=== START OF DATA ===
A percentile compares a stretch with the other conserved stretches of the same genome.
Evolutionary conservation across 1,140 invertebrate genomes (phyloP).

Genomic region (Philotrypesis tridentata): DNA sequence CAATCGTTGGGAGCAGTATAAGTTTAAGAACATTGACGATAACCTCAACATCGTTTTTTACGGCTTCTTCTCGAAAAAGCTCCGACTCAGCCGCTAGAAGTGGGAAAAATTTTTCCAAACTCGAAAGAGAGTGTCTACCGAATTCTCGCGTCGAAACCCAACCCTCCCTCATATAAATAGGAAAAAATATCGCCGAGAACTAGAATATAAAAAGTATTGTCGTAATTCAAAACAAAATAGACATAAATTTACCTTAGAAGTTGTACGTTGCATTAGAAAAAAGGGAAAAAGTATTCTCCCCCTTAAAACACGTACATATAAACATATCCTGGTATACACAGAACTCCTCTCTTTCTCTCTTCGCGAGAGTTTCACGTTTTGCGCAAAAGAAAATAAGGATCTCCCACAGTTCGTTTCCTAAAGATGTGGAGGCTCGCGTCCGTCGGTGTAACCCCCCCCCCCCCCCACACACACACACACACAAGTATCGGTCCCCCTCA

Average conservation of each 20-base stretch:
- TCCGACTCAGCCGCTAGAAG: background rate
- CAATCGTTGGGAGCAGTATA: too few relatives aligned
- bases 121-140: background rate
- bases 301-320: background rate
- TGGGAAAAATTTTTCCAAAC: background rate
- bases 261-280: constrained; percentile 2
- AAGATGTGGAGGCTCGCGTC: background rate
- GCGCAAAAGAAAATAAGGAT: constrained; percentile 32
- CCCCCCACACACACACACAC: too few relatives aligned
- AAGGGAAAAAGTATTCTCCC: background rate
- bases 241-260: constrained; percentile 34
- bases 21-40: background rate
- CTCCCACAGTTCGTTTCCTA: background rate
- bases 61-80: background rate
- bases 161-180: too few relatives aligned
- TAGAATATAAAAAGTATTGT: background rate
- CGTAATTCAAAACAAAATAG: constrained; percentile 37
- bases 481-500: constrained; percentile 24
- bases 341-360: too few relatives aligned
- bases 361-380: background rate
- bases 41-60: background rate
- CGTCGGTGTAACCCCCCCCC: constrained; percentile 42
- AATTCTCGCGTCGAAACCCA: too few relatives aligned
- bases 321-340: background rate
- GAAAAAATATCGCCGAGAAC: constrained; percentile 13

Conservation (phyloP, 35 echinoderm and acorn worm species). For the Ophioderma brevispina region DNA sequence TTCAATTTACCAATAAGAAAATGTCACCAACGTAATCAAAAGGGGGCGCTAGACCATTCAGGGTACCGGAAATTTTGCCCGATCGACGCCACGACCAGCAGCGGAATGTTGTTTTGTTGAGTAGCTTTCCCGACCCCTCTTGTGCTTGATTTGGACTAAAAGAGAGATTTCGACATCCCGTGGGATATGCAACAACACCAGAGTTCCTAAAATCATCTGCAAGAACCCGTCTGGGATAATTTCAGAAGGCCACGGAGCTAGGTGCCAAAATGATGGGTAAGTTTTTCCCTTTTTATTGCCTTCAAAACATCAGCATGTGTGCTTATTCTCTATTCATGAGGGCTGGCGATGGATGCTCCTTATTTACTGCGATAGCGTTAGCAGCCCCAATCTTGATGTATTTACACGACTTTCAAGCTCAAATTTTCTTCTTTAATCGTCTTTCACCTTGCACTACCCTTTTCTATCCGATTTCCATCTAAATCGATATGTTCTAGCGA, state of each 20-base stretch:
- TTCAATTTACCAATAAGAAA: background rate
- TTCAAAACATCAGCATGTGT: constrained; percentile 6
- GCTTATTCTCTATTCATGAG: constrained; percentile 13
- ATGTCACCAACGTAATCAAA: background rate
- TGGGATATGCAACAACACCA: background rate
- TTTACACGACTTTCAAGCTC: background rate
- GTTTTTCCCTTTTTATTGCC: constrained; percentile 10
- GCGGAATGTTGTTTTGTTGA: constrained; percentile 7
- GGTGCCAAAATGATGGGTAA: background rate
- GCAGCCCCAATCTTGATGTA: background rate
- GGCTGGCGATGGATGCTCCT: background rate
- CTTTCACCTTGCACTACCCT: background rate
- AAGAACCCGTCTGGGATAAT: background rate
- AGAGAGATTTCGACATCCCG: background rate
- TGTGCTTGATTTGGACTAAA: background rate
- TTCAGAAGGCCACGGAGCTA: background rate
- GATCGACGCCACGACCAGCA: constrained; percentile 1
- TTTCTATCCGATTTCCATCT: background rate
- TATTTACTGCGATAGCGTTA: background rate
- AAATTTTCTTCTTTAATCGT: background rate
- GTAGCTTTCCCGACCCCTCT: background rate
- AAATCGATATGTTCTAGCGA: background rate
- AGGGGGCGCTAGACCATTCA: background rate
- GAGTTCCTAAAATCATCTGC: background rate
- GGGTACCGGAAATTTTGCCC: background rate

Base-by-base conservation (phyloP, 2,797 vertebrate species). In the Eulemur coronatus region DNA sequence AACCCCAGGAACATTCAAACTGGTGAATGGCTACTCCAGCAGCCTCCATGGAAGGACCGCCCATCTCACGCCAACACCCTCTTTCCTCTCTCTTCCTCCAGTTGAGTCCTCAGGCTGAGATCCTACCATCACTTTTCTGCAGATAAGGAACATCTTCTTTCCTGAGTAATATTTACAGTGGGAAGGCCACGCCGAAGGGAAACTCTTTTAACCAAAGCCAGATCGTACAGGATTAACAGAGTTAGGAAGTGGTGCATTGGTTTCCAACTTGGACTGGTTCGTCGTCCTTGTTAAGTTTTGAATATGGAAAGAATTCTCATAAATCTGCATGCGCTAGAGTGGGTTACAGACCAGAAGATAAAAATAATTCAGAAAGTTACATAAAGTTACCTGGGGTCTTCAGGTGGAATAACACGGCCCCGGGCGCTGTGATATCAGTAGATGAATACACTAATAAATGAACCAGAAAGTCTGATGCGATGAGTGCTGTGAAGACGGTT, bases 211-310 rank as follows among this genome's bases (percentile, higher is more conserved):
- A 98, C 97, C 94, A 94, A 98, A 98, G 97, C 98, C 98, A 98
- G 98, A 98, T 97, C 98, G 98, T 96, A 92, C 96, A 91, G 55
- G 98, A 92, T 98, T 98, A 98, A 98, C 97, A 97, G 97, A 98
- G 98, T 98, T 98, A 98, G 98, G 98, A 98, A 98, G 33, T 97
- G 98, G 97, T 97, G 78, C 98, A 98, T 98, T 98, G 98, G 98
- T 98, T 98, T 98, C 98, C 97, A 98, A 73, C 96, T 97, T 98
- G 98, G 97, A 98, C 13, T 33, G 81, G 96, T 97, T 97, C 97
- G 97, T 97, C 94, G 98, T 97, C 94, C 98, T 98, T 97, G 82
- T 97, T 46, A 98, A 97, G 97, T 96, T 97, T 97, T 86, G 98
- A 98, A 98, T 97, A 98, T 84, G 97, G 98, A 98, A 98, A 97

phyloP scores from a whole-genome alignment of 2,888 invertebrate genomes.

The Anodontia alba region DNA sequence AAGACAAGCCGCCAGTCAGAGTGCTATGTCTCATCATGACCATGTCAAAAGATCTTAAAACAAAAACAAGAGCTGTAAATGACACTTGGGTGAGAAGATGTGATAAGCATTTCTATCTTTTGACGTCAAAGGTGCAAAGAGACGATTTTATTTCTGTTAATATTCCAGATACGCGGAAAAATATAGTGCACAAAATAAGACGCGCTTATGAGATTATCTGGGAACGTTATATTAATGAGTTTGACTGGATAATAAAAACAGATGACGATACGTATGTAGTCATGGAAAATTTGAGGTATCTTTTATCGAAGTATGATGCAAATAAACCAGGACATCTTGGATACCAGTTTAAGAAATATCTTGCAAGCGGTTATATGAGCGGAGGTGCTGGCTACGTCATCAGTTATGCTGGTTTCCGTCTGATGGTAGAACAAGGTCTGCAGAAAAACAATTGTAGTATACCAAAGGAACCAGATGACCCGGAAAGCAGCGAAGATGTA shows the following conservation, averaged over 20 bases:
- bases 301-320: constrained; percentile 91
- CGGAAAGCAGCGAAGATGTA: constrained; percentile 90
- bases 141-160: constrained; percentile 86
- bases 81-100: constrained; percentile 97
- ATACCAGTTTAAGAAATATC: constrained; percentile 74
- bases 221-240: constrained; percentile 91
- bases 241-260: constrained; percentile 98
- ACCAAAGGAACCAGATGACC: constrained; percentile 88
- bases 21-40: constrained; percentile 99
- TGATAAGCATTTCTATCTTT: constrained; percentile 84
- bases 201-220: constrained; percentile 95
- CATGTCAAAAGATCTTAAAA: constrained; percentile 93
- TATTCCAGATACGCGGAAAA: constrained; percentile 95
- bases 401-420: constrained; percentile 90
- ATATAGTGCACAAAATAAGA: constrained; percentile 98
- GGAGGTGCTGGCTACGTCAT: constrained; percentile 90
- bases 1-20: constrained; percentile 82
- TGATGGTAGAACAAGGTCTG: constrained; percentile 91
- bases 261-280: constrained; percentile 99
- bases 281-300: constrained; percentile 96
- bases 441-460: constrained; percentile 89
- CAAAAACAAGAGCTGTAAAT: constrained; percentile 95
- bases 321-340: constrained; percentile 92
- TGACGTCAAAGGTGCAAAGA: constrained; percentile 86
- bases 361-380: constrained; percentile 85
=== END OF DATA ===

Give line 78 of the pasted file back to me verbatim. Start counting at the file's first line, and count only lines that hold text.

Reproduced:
- TGATAAGCATTTCTATCTTT: constrained; percentile 84